Sometimes the things we invest our time and energy in fall apart, but that doesn’t mean we should lose hope. The first few times the cards fell down, I saw a look of defeat fill my student’s face. It was as if he was Job and everything he ever wanted and worked for had just been stripped away from him in some horrible disaster (if you don’t know what I’m talking about it’s in your Bible). When this happened I had to be quick to jump in and say “let’s try again,” and help him start to rebuild a few tents and gain back some confidence. I know the feeling I saw in his face. It sucks to see something you’ve worked for not go according to plan. It hurts to lose. It is so easy to get discouraged if you don’t have people around you encouraging you and reminding you of truth in the Gospel. I tend to beat myself up when I mess up, whether its failure in work or failure in sin, I go to a place of hopeless despair before I go to Jesus. In those times I need people that are able to remind me that the Gospel is not whether or not I can work hard enough to earn God’s love. The Gospel is that God loved me despite my failure and has made me right with Him through Jesus. Hope is found in the fact that it is not the end of the world when we mess up. I think about a group of 10th graders that I have been working with for three years at this point. They frustrate me beyond belief because I feel like every week is me telling them things we have talked about a hundred times. It is easy to get discouraged and feel like I am not making a difference in their lives. If I step back though and look at the time I have spent with them, and how much they have changed, and have much life we have walked through together, it is clear that the ministry I have done is making a difference. The fact of the matter is that God is redeeming them on His timeline, not mine, and he is redeeming me as he uses me to invest in them. When things are falling apart, we need this perspective. Even when it sucks, I can trust that God is in control, and that He is working for His glory and my good as a follower of Him (Romans 8:28). When the house falls down, we don’t have to lose hope.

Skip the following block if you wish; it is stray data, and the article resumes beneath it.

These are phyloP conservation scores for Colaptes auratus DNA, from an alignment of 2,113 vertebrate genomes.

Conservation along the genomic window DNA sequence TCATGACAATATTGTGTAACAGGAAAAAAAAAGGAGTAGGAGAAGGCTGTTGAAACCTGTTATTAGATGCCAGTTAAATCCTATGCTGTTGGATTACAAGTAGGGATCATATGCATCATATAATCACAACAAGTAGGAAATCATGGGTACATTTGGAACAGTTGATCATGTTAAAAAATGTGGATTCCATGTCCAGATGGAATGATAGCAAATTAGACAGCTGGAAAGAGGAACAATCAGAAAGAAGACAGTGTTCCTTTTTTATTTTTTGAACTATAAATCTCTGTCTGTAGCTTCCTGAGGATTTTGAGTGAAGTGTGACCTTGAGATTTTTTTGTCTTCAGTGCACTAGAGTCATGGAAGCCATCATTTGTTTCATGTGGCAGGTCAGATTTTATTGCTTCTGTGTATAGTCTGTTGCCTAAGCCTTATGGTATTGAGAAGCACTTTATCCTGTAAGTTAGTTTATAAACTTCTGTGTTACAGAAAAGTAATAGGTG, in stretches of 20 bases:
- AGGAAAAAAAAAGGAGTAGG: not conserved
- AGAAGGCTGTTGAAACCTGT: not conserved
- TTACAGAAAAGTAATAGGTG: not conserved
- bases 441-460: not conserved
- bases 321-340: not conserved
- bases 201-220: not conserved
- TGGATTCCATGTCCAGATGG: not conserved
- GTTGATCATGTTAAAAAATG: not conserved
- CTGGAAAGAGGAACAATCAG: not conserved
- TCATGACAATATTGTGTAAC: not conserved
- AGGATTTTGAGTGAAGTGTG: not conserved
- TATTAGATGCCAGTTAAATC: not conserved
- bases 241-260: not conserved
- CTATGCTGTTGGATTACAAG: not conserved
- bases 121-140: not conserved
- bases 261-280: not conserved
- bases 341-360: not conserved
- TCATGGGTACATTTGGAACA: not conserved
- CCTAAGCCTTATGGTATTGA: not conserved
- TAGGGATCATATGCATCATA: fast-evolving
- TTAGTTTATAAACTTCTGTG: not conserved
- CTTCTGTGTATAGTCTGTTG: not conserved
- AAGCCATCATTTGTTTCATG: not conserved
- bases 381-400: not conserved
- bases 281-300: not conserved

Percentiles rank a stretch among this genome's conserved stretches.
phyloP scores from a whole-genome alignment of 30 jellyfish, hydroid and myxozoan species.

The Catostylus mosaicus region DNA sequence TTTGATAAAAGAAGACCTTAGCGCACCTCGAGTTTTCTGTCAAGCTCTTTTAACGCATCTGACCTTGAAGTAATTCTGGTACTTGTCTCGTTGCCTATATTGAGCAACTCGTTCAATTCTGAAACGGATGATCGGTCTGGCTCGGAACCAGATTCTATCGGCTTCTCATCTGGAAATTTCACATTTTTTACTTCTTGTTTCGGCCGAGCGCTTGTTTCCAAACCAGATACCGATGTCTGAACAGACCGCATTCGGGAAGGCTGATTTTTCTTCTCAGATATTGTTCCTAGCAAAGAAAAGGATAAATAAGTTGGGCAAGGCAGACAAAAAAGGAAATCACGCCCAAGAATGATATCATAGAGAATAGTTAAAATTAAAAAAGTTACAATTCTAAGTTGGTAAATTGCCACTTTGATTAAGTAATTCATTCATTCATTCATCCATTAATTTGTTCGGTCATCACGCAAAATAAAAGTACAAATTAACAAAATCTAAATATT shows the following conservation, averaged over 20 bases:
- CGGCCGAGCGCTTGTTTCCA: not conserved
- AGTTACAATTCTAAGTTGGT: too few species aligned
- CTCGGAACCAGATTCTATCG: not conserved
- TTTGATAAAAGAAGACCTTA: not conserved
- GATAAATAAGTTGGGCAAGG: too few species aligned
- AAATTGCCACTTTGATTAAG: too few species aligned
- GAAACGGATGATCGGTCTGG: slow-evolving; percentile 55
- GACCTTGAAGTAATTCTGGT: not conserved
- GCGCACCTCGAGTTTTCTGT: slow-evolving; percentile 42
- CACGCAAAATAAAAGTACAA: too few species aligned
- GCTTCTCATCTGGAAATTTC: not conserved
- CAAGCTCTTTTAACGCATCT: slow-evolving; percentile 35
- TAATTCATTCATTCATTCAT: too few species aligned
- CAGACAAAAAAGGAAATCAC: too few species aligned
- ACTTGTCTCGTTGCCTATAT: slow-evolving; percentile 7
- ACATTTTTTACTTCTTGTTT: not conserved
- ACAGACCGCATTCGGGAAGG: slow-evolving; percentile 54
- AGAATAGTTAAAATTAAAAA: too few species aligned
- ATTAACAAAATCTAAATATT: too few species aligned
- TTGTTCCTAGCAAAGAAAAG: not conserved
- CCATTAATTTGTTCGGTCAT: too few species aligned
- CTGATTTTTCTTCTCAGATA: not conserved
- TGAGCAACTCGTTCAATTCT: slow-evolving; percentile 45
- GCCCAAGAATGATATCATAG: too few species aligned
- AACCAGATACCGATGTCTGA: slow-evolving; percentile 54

Failure is more about opportunity than identity. The reason that my student was so weary to try building card houses is because he was listening to the lies of a culture that tells people that you are defined by what you do, not who you are. We are so quick to find our identities in external things, successes and failures, activities and lifestyles. When we do this, we set our lives on shakier foundations than these card houses. The Bible tells us that we should build our foundation on the rock of God’s word (Matthew 7:24). At the beginning when my student was letting himself be crushed by the collapse of his house, he was internalizing his failure. He was just doing what culture tells us to do. When we fail, that must mean we are a failure because we are what we do (wrong). As he went on, and got more confident, he realized that he had room to fail, and nothing changed. He was still a person with value. I still wanted to hang out with him and play with him. He was learning that he is not defined by his successes and failures. It is the same with us and God. When I fail, I get upset because I make the mistake of believing the lies of the culture. I assume that somehow my position before God and others has changed because I am not as good as I thought I was or wanted to be. The Gospel is that I am God’s son because He has adopted me through Jesus, and so my identity is fixed in what Jesus did for me, not based on what I do. God is my father. If that changes based on my performance, then he was never my father, he was just my boss. That is not what the Bible says. When a house of cards falls, it means that the foundation was not stable, and it would not have been able to support anything bigger anyways. Failure shows us where the problems are, and gives us the opportunity to rebuild it with a firmer foundation. It is the same with sin. When I sin, what is being revealed is a deeper foundation in my heart that is unstable and needs to be rebuilt and redeemed by God. Failure is an opportunity to rebuild on a firmer foundation. Only the Gospel lets us live in this freedom. When I see that who I am is fixed by Jesus’ work on the cross, I don’t have to let myself be completely wrecked by my failures, I can pick up the cards and start rebuilding, and maybe this time it will be taller and stronger because I know where I went wrong. By the time we were done playing with cards, my student was having fun trying to build something worth looking at. He wasn’t worried or mad when it fell down, we were simply enjoying the act of building. How much more enjoyable would our lives be if we lived this way? How much happier would we be if we were not defined by winning or losing, but knew who we were in God? What if we viewed failure as an opportunity to try again?